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Insights Insights
| 1 minute read

Hotel, Insurer Fighting Over Coverage of Employee Privacy Claims Under CGL

A Chicago-based hotel seeks coverage for an underlying employee lawsuit related to the use of fingerprint scans to log into the hotel's employee timekeeping system, but the hotel's insurer says the claims are not covered. The hotel faces charges under Illinois' biometric data privacy act, which requires notice and other compliance tasks and is increasingly being used by employees against employers in connection with workplace surveillance.

The hotel has asserted a right to coverage under its CGL, advertising injury, property damage, and other policies. The insurer seeks declaratory judgment that none of the hotel's current policies cover such a privacy claim. It is not clear whether the hotel has a separate cyber / privacy policy.  

Why It Matters

Two things pop out in any quick read about this case. First, employers with employees in Illinois should be increasingly attuned to the use of "biometric" data-gathering technologies in the workplace. These commonly include tools used to clock in or gain access to a secured location (face or fingerprint scans to enter a warehouse, for example). Any such tools may carry increased compliance obligations (and penalties for noncompliance). A review of the technologies, how the data from them is handled, and how they are disclosed to employees should be conducted before the tools are deployed in Illinois (and potentially other states).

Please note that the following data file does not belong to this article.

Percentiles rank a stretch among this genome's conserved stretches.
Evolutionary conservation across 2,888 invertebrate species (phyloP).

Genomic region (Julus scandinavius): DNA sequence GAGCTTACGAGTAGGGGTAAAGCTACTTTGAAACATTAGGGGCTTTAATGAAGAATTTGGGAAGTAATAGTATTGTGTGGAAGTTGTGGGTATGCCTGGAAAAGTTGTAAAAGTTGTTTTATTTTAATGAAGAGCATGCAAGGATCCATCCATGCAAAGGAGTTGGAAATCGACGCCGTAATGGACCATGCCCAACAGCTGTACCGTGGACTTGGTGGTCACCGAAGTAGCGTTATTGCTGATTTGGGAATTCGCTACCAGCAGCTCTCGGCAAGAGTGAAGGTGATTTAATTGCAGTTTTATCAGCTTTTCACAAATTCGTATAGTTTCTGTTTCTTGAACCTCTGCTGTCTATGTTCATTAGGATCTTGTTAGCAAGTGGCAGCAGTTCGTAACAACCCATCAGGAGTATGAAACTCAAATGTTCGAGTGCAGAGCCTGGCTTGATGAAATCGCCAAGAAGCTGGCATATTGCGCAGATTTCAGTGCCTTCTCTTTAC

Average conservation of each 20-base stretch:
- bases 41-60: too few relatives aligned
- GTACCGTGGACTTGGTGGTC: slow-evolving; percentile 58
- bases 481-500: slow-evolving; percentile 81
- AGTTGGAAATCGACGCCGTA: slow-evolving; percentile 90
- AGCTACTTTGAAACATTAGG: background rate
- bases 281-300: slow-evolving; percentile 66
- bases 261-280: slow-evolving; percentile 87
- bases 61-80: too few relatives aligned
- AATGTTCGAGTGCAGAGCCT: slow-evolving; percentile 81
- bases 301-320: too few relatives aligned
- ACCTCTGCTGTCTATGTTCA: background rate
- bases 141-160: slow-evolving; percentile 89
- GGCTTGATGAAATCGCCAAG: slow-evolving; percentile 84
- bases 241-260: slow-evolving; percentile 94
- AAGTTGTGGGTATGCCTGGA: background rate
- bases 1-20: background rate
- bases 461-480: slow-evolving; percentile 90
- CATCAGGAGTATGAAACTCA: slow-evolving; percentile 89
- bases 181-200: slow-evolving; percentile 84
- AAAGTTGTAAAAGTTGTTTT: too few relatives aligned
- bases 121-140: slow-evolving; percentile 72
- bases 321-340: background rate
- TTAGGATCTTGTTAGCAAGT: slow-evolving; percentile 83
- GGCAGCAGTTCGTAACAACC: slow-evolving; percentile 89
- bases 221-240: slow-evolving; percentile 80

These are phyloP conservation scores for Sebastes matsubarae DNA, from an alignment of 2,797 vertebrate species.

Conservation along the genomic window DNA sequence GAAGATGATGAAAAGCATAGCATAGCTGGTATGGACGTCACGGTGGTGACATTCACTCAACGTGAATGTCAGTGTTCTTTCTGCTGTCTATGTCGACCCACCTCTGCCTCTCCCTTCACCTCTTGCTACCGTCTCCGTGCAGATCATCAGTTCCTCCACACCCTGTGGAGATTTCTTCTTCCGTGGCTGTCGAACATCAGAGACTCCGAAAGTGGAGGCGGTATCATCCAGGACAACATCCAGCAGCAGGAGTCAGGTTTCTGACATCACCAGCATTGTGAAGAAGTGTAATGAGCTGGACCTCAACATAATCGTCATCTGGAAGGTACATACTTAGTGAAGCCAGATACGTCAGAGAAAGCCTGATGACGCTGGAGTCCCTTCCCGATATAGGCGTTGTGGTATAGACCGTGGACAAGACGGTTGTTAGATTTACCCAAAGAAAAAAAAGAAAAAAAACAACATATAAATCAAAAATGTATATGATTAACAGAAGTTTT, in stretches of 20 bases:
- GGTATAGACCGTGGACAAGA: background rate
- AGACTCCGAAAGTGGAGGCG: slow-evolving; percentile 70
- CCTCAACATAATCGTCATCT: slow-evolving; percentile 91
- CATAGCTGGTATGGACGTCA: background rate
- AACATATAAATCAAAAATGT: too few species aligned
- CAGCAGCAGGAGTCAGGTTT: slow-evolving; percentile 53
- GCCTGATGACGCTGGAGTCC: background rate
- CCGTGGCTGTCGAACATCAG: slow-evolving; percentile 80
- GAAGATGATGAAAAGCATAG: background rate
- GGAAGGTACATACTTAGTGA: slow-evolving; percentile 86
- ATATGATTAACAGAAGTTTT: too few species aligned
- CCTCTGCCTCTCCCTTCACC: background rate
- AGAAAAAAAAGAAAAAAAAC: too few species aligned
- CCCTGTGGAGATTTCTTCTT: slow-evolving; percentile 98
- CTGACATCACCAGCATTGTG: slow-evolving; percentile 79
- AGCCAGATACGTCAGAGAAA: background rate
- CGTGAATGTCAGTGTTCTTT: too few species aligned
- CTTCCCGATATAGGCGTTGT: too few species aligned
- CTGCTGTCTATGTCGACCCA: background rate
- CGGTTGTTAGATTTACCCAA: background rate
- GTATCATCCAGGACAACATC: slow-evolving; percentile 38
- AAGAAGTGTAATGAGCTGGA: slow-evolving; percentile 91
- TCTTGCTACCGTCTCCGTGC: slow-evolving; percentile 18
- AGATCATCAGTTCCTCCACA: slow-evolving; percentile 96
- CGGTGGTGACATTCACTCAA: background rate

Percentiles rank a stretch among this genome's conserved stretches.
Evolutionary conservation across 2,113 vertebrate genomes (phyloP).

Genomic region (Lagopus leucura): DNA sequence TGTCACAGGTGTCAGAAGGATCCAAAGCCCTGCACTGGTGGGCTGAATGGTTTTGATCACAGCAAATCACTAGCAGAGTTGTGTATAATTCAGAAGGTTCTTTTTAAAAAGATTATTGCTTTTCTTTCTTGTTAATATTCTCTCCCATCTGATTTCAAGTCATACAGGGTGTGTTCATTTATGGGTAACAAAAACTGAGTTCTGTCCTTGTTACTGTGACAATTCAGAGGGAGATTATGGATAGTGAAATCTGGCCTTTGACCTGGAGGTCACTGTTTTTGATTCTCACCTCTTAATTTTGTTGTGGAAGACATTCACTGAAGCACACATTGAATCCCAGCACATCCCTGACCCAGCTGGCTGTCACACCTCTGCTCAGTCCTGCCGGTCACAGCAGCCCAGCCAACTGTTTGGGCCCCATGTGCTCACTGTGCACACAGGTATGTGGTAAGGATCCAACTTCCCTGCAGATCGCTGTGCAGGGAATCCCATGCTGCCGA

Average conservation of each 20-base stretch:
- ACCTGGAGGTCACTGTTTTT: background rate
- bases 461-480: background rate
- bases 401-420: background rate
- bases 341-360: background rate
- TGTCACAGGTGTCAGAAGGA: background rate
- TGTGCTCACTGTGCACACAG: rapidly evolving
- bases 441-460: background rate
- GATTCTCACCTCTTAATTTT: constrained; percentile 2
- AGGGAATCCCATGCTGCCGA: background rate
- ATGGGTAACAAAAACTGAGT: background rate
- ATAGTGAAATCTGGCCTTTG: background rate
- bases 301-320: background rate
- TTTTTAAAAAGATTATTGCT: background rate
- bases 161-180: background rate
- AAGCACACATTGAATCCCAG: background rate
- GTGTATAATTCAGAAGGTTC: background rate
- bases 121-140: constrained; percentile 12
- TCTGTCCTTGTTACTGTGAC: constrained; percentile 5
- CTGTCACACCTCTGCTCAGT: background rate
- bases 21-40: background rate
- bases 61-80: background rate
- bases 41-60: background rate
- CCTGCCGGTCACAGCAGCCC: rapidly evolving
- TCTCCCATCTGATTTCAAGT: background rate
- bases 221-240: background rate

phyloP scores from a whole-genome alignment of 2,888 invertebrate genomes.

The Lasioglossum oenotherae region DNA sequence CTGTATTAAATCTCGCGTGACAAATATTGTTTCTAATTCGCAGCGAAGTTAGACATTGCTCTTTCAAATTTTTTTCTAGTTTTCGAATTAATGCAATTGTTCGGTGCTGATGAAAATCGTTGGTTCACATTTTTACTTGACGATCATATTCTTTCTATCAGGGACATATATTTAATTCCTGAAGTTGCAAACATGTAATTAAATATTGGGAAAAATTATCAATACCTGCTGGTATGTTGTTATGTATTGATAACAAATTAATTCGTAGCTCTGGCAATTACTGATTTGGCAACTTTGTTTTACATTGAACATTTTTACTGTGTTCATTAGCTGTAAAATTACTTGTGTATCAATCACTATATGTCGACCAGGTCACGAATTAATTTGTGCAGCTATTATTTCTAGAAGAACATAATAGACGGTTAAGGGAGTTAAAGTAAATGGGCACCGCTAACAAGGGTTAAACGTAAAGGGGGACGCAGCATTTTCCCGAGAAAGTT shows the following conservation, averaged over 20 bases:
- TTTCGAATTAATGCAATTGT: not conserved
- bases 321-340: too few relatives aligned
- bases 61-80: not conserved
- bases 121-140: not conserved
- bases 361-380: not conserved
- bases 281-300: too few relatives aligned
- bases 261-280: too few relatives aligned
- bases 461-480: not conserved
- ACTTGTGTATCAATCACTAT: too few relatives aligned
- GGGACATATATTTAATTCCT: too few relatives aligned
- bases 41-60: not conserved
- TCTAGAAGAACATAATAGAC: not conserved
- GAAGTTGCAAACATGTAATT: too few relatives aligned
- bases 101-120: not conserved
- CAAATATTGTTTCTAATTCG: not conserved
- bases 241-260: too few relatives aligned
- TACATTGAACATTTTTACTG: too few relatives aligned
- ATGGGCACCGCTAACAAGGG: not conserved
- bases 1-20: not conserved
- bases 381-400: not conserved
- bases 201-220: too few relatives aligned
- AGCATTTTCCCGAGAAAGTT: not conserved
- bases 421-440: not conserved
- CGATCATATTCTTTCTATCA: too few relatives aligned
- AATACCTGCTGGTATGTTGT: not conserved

Second, the existence of insurance coverage is increasingly uncertain in privacy / cyber matters under traditional policies. As the number, kind, and complexity of claims increases, so does resistance to paying for new kinds of alleged harms. In addition, it should be very clear that the CGL is not a "catch-all" policy that can be used to fill gaps left by failing to secure a specific type of coverage. Any company with privacy compliance or cyber planning on its agenda should also include an insurance check-up as part of its planning.

Even if the court disagreed regarding Congress Plaza's bodily injury or property damage coverage, its policy contains several exclusions that block coverage of Alfaro's claims, the insurer claimed. For instance, the hotel's policy excludes bodily injuries to employees that arise from their employment in general, as well as their performance of duties relating to its business, it said.


biometrics, employment, small business, cybersecurity, insights, hill_mitzi, data security and privacy